Newswise — In 2011, Anthony "Tony" Perez was a 22-year-old junior majoring in business administration at Wichita State University. On June 10 his life changed forever. Perez was riding his moped when he was struck by an SUV and rushed to the nearest hospital, Wesley Medical Center.
His injuries were so serious that he had only the minimum level of function to breathe and was given only a 5 percent chance of survival. He wasn't expected to make it through the night; the hospital staff even prepared a morgue donor tag for him.
Perez woke up 24 hours later and couldn't speak or move the right side of his body. But he understood verbal cues and could communicate by squeezing his mother's hand. He would give a thumbs up or down to indicate yes or no. After spending 20 days in the hospital, Tony traveled to Nebraska and spent several months at Madonna Rehabilitation Hospital in Lincoln and Quality Living Inc. in Omaha.
He is now able to talk on his own and is relearning how to speak sentences and be independent. Although he has made remarkable progress since the accident, Perez is still recovering from his life being turned upside down. He sustained several injuries, including a Traumatic Brain Injury (TBI) which resulted in Aphasia, a communication disorder that results from damage to the parts of the brain that contain language. Aphasia makes it difficult for him to express his thoughts, speak, read and write.
Perez attends speech therapy at the Speech-Language-Hearing (SLH) clinic at WSU twice a week. Clinical Supervisor Ashley Purdum says he shows incredible determination and rarely misses a session.
"Tony continues to meet his goals every semester," she says. "He is super motivated and such a hard worker. He never complains and is a really inspiring client."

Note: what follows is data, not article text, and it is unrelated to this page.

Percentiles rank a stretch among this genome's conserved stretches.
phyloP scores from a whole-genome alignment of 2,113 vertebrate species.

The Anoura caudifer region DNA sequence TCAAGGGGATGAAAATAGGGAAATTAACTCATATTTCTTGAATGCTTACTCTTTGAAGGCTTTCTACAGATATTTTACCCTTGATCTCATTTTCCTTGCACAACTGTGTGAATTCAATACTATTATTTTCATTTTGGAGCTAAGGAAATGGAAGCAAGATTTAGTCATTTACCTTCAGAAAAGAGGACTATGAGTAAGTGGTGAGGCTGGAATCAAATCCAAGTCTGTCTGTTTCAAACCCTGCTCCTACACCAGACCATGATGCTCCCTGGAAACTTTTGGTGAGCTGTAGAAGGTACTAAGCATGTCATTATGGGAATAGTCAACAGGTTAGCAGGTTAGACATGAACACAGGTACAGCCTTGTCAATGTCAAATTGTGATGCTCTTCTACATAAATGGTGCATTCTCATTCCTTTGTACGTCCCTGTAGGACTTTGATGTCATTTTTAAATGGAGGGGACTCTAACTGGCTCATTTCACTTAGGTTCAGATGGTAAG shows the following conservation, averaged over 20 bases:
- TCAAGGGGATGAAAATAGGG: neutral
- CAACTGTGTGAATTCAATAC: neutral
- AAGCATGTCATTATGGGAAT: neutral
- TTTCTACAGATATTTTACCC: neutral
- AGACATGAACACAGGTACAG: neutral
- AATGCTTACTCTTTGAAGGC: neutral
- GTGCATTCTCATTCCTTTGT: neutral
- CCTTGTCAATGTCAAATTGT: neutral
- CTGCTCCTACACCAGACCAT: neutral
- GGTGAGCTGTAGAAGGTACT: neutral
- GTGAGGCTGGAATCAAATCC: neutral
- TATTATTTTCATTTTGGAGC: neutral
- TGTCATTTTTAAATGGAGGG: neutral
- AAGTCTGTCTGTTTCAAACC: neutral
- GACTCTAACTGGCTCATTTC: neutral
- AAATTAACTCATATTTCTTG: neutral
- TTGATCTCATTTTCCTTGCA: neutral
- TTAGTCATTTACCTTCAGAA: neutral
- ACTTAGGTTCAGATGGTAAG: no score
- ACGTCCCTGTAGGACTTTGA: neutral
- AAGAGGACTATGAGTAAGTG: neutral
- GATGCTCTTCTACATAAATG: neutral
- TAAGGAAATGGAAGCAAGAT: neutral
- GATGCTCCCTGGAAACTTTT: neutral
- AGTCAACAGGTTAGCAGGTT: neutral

Perez says the clinic has been an important part of his recovery.
"The staff and students are really friendly and the therapists have been very helpful in my therapy," he says. "Because of them I'm able to continue improving my speech skills."
He says his family has been his biggest support throughout his journey and he connects with TBI groups online. He has also developed an interest in bodybuilding, which helps strengthen his muscles and improve motion.
Perez wants to help raise TBI awareness in March during National Brain Injury Awareness Month. He created special flyers and graphics for people to use and share on their social media accounts. He wants people to know there are many TBI survivors in the world. It can happen to anyone, young or old, and the injury isn't always visible.
According to the Brain Injury Alliance, every 23 seconds one person in the U.S. sustains a brain injury, and an estimated 1.7 million people sustain a TBI annually. Falls are the leading cause of TBI.
"There aren't a lot of resources in Wichita for TBI survivors," he says. "It's not a short or easy journey and I want other survivors to know they aren't alone."
He urges TBI survivors to never lose hope.
"Never, ever give up. Ever."
The mission of Wichita State University is to be an essential educational, cultural and economic driver for Kansas and the greater public good. Wichita State is a doctoral research university enrolling nearly 15,000 students and offering 59 undergraduate degree programs in more than 150 areas of study in seven undergraduate colleges. The Graduate School offers 45 master's and 12 doctoral degrees that offer study in more than 100 areas. Wichita State's Innovation Campus is an interconnected community of partnership buildings, laboratories and mixed-use areas where students, faculty, staff, entrepreneurs and businesses have access to the university's vast resources and technology. www.wichita.edu
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A photograph is available at http://www.wichita.edu/thisis/wsunews/newsrelease/highres/?pid=7736# # # # #Contact: Julie Scherz, chairwoman, Communication Sciences and Disorders, 316-978 5344 or [email protected].